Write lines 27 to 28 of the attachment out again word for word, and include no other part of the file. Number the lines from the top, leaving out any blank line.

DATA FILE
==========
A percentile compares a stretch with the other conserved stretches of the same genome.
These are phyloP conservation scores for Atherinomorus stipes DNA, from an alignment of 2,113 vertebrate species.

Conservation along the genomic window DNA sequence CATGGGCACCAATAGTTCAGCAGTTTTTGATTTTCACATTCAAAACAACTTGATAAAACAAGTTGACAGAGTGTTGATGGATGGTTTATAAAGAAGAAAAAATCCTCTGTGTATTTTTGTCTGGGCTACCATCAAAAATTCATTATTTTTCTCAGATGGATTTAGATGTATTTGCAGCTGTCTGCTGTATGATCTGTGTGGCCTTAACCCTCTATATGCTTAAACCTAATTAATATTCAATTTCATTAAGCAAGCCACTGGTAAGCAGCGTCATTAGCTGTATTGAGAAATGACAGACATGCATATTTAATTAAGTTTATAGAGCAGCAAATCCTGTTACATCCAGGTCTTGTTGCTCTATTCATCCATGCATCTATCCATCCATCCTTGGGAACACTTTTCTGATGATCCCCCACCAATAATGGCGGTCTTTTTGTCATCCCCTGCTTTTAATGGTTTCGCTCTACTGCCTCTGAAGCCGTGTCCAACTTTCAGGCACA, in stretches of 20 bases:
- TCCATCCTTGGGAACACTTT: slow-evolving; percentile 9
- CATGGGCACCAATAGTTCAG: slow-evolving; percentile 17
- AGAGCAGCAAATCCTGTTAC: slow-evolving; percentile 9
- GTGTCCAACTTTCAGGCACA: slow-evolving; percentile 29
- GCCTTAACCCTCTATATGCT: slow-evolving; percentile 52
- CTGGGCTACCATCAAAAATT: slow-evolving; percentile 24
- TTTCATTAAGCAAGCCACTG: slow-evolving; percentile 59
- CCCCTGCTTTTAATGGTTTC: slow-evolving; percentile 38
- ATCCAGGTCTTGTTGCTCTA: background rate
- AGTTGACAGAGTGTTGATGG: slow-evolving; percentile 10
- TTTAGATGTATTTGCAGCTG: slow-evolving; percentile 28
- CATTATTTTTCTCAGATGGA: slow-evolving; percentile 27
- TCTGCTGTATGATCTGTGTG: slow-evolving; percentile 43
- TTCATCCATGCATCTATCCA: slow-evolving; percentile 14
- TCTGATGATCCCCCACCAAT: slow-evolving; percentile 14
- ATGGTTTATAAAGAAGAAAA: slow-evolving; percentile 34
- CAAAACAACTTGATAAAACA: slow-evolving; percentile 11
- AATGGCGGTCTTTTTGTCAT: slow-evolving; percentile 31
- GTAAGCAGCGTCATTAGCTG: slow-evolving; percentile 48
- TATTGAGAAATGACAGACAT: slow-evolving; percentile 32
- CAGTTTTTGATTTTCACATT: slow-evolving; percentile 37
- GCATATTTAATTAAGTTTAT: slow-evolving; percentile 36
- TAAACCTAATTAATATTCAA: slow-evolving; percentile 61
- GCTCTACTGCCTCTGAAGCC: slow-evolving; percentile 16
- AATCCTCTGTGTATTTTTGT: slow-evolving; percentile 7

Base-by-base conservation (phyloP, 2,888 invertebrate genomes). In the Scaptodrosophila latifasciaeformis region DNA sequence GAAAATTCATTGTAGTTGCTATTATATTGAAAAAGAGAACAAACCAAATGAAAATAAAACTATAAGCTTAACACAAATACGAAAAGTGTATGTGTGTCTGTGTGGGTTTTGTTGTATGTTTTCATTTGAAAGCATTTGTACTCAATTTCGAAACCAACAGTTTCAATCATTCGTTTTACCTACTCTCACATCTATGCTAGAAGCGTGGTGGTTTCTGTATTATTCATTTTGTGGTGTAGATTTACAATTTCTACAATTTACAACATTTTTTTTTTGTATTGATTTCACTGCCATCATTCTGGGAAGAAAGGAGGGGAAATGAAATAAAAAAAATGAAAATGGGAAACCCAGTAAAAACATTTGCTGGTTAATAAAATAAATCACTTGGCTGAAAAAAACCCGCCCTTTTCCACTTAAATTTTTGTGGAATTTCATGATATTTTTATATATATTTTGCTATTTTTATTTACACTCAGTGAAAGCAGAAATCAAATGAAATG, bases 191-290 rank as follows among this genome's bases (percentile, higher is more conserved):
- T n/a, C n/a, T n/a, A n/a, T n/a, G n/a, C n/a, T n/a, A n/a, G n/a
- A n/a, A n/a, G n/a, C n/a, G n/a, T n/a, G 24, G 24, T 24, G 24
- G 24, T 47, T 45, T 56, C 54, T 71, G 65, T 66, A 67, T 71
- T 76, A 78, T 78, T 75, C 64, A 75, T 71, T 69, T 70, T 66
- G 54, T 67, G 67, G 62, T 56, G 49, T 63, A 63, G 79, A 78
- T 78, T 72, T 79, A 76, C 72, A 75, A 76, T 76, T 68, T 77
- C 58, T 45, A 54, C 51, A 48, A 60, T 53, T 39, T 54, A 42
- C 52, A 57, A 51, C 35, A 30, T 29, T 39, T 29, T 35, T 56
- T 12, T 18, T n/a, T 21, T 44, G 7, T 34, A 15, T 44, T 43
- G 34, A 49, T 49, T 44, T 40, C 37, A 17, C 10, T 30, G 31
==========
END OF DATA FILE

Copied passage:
- GCTCTACTGCCTCTGAAGCC: slow-evolving; percentile 16
- AATCCTCTGTGTATTTTTGT: slow-evolving; percentile 7